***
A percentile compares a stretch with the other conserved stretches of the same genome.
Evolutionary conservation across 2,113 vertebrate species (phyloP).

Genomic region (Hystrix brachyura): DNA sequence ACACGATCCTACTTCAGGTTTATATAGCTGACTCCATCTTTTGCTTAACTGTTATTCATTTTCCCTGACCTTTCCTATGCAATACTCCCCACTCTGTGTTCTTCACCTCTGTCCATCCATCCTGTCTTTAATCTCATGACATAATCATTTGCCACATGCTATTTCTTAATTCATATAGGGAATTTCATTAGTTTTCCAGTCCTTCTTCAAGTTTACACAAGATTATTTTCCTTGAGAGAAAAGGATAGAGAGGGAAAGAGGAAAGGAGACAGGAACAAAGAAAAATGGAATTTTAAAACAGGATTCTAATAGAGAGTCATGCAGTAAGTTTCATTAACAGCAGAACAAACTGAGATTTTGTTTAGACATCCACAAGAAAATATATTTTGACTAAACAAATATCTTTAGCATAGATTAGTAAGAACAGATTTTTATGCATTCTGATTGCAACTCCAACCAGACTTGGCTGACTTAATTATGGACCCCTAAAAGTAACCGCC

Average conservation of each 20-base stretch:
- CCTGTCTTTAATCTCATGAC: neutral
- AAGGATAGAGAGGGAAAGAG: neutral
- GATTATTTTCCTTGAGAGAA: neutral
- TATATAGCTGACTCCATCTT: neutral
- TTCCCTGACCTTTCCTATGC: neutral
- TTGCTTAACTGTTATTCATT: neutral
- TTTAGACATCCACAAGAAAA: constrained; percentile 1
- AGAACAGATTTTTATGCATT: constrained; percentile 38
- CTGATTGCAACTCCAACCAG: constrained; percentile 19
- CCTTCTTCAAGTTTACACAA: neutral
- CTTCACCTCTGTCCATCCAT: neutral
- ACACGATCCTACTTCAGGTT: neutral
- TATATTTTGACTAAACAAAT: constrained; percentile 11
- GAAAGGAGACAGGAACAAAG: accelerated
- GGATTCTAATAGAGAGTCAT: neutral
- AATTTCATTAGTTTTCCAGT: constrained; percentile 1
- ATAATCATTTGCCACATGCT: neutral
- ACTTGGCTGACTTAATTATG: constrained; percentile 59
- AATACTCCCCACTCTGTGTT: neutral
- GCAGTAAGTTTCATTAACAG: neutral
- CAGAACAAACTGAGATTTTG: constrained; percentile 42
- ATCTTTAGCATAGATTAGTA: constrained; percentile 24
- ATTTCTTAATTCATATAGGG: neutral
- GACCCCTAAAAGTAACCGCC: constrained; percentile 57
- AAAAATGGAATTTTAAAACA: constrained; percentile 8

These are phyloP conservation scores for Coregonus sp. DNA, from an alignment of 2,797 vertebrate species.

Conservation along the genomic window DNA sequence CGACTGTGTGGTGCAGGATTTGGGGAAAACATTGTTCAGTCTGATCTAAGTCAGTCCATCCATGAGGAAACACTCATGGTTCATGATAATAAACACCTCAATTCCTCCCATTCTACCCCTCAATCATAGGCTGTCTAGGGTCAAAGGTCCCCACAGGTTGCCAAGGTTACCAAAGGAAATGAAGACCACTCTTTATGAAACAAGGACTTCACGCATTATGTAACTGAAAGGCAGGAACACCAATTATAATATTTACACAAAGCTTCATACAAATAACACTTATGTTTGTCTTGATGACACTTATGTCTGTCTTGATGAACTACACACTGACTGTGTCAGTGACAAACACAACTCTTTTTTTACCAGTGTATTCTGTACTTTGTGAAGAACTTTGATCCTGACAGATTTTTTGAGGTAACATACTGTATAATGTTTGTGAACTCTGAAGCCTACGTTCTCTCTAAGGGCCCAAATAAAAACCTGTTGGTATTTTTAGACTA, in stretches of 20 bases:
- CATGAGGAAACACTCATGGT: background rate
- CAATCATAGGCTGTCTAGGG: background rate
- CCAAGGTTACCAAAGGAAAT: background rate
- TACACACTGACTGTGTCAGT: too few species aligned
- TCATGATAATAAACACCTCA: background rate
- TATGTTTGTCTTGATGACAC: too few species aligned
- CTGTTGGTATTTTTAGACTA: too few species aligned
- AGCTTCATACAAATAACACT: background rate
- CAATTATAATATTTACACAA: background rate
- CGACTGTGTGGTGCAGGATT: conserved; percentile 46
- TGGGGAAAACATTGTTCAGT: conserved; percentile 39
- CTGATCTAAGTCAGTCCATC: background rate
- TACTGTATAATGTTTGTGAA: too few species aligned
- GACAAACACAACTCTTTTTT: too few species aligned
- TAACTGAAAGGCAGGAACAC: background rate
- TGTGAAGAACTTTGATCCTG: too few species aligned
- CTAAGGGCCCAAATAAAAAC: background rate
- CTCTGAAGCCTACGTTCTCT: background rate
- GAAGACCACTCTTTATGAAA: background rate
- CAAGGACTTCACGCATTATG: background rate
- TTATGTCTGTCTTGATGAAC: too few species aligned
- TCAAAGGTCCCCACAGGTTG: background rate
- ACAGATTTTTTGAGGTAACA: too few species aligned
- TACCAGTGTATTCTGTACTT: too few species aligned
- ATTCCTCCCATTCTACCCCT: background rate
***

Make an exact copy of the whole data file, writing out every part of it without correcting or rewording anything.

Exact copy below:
A percentile compares a stretch with the other conserved stretches of the same genome.
Evolutionary conservation across 2,113 vertebrate species (phyloP).

Genomic region (Hystrix brachyura): DNA sequence ACACGATCCTACTTCAGGTTTATATAGCTGACTCCATCTTTTGCTTAACTGTTATTCATTTTCCCTGACCTTTCCTATGCAATACTCCCCACTCTGTGTTCTTCACCTCTGTCCATCCATCCTGTCTTTAATCTCATGACATAATCATTTGCCACATGCTATTTCTTAATTCATATAGGGAATTTCATTAGTTTTCCAGTCCTTCTTCAAGTTTACACAAGATTATTTTCCTTGAGAGAAAAGGATAGAGAGGGAAAGAGGAAAGGAGACAGGAACAAAGAAAAATGGAATTTTAAAACAGGATTCTAATAGAGAGTCATGCAGTAAGTTTCATTAACAGCAGAACAAACTGAGATTTTGTTTAGACATCCACAAGAAAATATATTTTGACTAAACAAATATCTTTAGCATAGATTAGTAAGAACAGATTTTTATGCATTCTGATTGCAACTCCAACCAGACTTGGCTGACTTAATTATGGACCCCTAAAAGTAACCGCC

Average conservation of each 20-base stretch:
- CCTGTCTTTAATCTCATGAC: neutral
- AAGGATAGAGAGGGAAAGAG: neutral
- GATTATTTTCCTTGAGAGAA: neutral
- TATATAGCTGACTCCATCTT: neutral
- TTCCCTGACCTTTCCTATGC: neutral
- TTGCTTAACTGTTATTCATT: neutral
- TTTAGACATCCACAAGAAAA: constrained; percentile 1
- AGAACAGATTTTTATGCATT: constrained; percentile 38
- CTGATTGCAACTCCAACCAG: constrained; percentile 19
- CCTTCTTCAAGTTTACACAA: neutral
- CTTCACCTCTGTCCATCCAT: neutral
- ACACGATCCTACTTCAGGTT: neutral
- TATATTTTGACTAAACAAAT: constrained; percentile 11
- GAAAGGAGACAGGAACAAAG: accelerated
- GGATTCTAATAGAGAGTCAT: neutral
- AATTTCATTAGTTTTCCAGT: constrained; percentile 1
- ATAATCATTTGCCACATGCT: neutral
- ACTTGGCTGACTTAATTATG: constrained; percentile 59
- AATACTCCCCACTCTGTGTT: neutral
- GCAGTAAGTTTCATTAACAG: neutral
- CAGAACAAACTGAGATTTTG: constrained; percentile 42
- ATCTTTAGCATAGATTAGTA: constrained; percentile 24
- ATTTCTTAATTCATATAGGG: neutral
- GACCCCTAAAAGTAACCGCC: constrained; percentile 57
- AAAAATGGAATTTTAAAACA: constrained; percentile 8

These are phyloP conservation scores for Coregonus sp. DNA, from an alignment of 2,797 vertebrate species.

Conservation along the genomic window DNA sequence CGACTGTGTGGTGCAGGATTTGGGGAAAACATTGTTCAGTCTGATCTAAGTCAGTCCATCCATGAGGAAACACTCATGGTTCATGATAATAAACACCTCAATTCCTCCCATTCTACCCCTCAATCATAGGCTGTCTAGGGTCAAAGGTCCCCACAGGTTGCCAAGGTTACCAAAGGAAATGAAGACCACTCTTTATGAAACAAGGACTTCACGCATTATGTAACTGAAAGGCAGGAACACCAATTATAATATTTACACAAAGCTTCATACAAATAACACTTATGTTTGTCTTGATGACACTTATGTCTGTCTTGATGAACTACACACTGACTGTGTCAGTGACAAACACAACTCTTTTTTTACCAGTGTATTCTGTACTTTGTGAAGAACTTTGATCCTGACAGATTTTTTGAGGTAACATACTGTATAATGTTTGTGAACTCTGAAGCCTACGTTCTCTCTAAGGGCCCAAATAAAAACCTGTTGGTATTTTTAGACTA, in stretches of 20 bases:
- CATGAGGAAACACTCATGGT: background rate
- CAATCATAGGCTGTCTAGGG: background rate
- CCAAGGTTACCAAAGGAAAT: background rate
- TACACACTGACTGTGTCAGT: too few species aligned
- TCATGATAATAAACACCTCA: background rate
- TATGTTTGTCTTGATGACAC: too few species aligned
- CTGTTGGTATTTTTAGACTA: too few species aligned
- AGCTTCATACAAATAACACT: background rate
- CAATTATAATATTTACACAA: background rate
- CGACTGTGTGGTGCAGGATT: conserved; percentile 46
- TGGGGAAAACATTGTTCAGT: conserved; percentile 39
- CTGATCTAAGTCAGTCCATC: background rate
- TACTGTATAATGTTTGTGAA: too few species aligned
- GACAAACACAACTCTTTTTT: too few species aligned
- TAACTGAAAGGCAGGAACAC: background rate
- TGTGAAGAACTTTGATCCTG: too few species aligned
- CTAAGGGCCCAAATAAAAAC: background rate
- CTCTGAAGCCTACGTTCTCT: background rate
- GAAGACCACTCTTTATGAAA: background rate
- CAAGGACTTCACGCATTATG: background rate
- TTATGTCTGTCTTGATGAAC: too few species aligned
- TCAAAGGTCCCCACAGGTTG: background rate
- ACAGATTTTTTGAGGTAACA: too few species aligned
- TACCAGTGTATTCTGTACTT: too few species aligned
- ATTCCTCCCATTCTACCCCT: background rate